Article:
What is the role of QA and how should their tests fit into the development process?

This is a topic that I don't have a strong opinion to land on.

Instead I've got two contradictory ideas that I'm struggling to reconcile.

I like having QAs in the organisations.

Some people say, 'just don't have QAs, devs should test their own work'.

I agree that devs should test their own work - and specifically be producing suites of:

With all that said - I like the safety net that the QAs provide. Let's talk about how something might slip through, even if the developer is testing their own work.

Additionally, I have found that often it is the QA who knows the product the best. There may be a section of the application that as a newer developer on the team, I'm not actually sure how it works/what it is meant to do. The QA is often the person who knows best.

Should QAs write automated browser tests?

A fairly standard process is that:

  1. Business Analyst/Product Owner defines requirements
  2. Developers implement the requirements, write their own tests, and release the code/make a release candidate.
  3. QAs do a 'regression suite' checking that every part of the application still works as intended.

In its most basic form, this regression suite consists of the QAs manually clicking through to explore every aspect of the application. They may be following a check list of steps to follow written in a word document.

This is repetative, boring work, and prone to error.

So this is where QA might propose - 'Hey we can automate this process using tools like Cypress or Selium'.

So far, no problems, the automated suites are just an extension of the manual process that the QAs are otherwise running.

Should these automated browser tests be added to the CI pipeline?

Adding those tests to the CI pipeline is where I've seen the process breakdown.

The idea is, 'we'll run the automated browser tests when the dev submits a PR, and if they've broken anything they'll know about it sooner'.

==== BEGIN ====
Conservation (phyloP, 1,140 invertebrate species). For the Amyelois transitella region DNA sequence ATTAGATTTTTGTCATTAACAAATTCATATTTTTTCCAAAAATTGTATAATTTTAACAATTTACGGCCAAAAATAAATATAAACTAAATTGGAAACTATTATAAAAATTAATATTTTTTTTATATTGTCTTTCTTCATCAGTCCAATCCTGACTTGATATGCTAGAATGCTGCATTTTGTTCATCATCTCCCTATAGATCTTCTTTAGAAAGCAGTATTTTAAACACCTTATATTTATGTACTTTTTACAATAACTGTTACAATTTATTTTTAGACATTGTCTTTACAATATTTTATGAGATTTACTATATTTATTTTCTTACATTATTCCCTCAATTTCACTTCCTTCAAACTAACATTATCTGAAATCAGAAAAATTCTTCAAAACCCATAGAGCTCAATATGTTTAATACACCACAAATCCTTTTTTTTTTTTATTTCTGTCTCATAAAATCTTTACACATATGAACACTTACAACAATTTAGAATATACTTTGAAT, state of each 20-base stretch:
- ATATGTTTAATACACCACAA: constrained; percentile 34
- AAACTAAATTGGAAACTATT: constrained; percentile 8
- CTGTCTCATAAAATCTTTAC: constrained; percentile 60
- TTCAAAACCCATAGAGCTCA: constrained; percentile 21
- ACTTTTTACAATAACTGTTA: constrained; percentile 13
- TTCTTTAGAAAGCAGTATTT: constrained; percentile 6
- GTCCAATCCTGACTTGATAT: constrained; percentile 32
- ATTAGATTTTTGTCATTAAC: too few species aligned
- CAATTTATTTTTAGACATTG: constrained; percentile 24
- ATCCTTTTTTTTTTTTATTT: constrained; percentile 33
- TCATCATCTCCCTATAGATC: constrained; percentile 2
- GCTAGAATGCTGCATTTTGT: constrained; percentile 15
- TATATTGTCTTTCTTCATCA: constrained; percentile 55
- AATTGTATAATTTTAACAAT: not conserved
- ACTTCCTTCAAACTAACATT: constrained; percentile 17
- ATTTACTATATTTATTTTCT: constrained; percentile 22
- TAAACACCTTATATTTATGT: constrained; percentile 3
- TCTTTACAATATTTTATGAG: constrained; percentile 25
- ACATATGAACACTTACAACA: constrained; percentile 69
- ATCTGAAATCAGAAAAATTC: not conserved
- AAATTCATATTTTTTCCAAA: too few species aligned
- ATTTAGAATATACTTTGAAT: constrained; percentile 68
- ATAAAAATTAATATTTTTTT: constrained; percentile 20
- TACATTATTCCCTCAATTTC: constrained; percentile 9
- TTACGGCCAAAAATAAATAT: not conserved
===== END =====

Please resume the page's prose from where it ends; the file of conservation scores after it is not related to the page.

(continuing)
The problem is that unless the person writing the automated test, and the developer creating the code being tested are aligned, it can be easy to for tests to fail, without actually breaking anything.

As an example, lets say we have some code like:

const StyledWidget = styled.div` 

    .action-button {
      color: red; 
      border: solid 1px red; 
    }

`; 


export const Widget = () => {

  return <StyledWidget>
      <button className ="action-button" onClick ={() => {
        //does something
      }}>Click me</button>
  </StyledWidget>
}

And lets say the QA has written a cypress test like:

const actionButton = cy.get('.action-button'); 
// Do something with the action button 

This test is working fine.

Now, lets say that the devs have agreed that it's really dumb to manually style those buttons everywhere, instead lets create a reusable design system that adds that red text and border for us.

So they change the code to:

export const OurButton = styled.button`
   color: red; 
   border: solid 1px red; 
`; 


export const Widget = () => {

  return <div>
    <OurButton onClick ={() => {
      //does something
    }}>Click me</OurButton>
  </div>
}

The cypress tests now fail because the .action-button class no longer exists on the element, and the selector no longer works.

Now you might argue that 'Hey, the dev shouldn't remove that class, the class should be considered part of that components functionality, because it is relied on for tests'.

In this particular instance you might be right; especially if you've got a codebase that already has a lot of tests of this style, I would suggest that when the developers do this refactor to their new design system, as a rule they retain the classNames on their interactable elements, in order to prevent breaking existing tests.